Privacy law scholar Dan Solove writes:
The recent incident of paparazzi snapping photos of Kate Middleton sunbathing in the nude has sparked renewed attention to privacy law. According to the Washington Post: “The royals contend that the photos of Middleton — apparently taken by a single paparazzo — violate her privacy and that the photographer trespassed on the private French estate where she and Prince William were vacationing. The editor of the Italian magazine disputes the trespassing allegation, saying the photos were shot from a public road.”
Many pundits have said dismissingly that any legal action Middleton might take is essentially a fool’s errand and she shouldn’t have expected privacy. For example, Donald Trump has declared in a tweet that Middleton has “only herself to blame.” According to a Washington Times editorial: “Princess Kate needs to remember there is no privacy, so keep your top on.”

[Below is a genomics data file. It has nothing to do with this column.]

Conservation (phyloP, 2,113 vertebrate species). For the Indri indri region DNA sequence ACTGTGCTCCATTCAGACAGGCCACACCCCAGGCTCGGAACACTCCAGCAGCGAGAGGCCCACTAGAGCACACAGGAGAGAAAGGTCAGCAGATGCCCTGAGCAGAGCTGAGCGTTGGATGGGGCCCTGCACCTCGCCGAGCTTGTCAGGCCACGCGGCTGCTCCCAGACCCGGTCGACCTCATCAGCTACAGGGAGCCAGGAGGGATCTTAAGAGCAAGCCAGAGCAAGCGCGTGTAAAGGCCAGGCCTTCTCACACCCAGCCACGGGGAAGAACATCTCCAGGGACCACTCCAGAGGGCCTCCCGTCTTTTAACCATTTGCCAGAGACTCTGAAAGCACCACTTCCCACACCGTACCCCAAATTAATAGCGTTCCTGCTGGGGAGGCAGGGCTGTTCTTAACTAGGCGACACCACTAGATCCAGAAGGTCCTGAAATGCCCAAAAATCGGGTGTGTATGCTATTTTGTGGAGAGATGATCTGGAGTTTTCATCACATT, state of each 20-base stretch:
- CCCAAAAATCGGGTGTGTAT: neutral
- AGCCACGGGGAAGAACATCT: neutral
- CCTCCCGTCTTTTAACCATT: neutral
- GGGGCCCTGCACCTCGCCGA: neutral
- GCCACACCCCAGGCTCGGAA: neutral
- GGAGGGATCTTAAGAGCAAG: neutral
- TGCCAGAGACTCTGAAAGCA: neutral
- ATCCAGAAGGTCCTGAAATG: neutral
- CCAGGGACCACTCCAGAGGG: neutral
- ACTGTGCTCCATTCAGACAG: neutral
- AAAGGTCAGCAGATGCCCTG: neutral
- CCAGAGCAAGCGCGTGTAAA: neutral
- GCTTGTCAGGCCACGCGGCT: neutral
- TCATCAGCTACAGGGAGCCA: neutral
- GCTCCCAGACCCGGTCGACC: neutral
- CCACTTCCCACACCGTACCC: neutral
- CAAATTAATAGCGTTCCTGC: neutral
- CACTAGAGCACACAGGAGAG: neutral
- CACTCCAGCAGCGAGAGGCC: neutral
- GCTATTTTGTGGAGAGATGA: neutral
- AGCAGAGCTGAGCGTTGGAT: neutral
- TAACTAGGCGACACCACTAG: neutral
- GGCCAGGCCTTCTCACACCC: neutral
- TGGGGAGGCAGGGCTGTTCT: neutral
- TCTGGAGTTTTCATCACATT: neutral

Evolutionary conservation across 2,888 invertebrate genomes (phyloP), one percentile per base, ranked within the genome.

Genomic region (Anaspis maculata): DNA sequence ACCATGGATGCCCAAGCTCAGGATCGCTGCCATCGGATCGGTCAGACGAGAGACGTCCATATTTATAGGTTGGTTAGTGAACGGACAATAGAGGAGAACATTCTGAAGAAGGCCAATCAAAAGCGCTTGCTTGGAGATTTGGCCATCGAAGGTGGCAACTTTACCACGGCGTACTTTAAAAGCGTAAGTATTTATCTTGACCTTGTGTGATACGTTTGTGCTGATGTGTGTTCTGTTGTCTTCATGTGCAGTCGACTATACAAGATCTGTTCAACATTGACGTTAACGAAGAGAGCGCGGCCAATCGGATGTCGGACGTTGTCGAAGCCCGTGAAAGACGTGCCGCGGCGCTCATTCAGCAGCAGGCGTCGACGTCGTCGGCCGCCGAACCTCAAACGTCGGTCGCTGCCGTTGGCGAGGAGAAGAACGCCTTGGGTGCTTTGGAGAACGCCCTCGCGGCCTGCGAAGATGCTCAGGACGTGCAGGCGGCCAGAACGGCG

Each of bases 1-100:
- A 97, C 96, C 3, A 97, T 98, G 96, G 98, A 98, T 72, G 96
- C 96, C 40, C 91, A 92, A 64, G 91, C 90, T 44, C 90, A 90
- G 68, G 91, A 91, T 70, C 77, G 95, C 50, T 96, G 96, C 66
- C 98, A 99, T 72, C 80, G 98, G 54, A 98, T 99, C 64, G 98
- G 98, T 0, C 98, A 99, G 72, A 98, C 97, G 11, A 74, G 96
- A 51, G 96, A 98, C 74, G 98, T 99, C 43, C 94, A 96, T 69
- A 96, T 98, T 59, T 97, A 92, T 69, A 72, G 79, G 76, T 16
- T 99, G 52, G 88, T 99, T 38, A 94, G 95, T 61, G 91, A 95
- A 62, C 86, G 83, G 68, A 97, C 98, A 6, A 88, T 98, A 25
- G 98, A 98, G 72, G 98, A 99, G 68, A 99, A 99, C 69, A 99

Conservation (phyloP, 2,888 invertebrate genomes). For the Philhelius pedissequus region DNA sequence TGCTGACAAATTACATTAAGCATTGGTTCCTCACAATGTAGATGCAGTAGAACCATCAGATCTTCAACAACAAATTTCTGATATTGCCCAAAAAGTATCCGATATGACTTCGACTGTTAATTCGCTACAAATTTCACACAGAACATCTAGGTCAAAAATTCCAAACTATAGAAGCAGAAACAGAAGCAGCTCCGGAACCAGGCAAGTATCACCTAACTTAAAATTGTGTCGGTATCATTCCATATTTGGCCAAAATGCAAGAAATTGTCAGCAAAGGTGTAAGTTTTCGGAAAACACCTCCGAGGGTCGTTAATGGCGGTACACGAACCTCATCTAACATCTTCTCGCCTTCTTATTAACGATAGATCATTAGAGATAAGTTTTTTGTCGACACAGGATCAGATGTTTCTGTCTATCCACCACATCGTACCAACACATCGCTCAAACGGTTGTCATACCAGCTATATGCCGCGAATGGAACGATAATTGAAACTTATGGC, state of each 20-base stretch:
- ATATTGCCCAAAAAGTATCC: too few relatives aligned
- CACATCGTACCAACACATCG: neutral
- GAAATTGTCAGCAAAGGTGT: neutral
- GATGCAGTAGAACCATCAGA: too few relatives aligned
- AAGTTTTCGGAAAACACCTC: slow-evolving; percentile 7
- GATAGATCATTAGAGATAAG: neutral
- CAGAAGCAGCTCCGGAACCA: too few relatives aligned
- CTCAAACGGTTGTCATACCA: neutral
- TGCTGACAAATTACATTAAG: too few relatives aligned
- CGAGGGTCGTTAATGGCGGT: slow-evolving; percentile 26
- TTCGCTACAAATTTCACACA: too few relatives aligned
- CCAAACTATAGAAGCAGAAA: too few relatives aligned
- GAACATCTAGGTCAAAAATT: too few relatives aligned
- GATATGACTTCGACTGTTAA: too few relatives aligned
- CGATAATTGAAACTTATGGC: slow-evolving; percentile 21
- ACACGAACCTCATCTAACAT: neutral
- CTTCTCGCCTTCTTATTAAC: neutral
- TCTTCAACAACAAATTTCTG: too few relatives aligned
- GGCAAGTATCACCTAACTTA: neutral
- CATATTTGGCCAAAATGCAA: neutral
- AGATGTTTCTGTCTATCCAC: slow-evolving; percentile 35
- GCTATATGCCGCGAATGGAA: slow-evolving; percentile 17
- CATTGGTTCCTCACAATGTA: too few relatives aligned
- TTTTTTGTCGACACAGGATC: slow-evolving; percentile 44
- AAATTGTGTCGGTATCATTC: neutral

These sentiments are the typical reactions to media invasions of privacy — people should expect no privacy whenever they are outside the confines of their homes. I contend that this view isn’t correct both descriptively and normatively.
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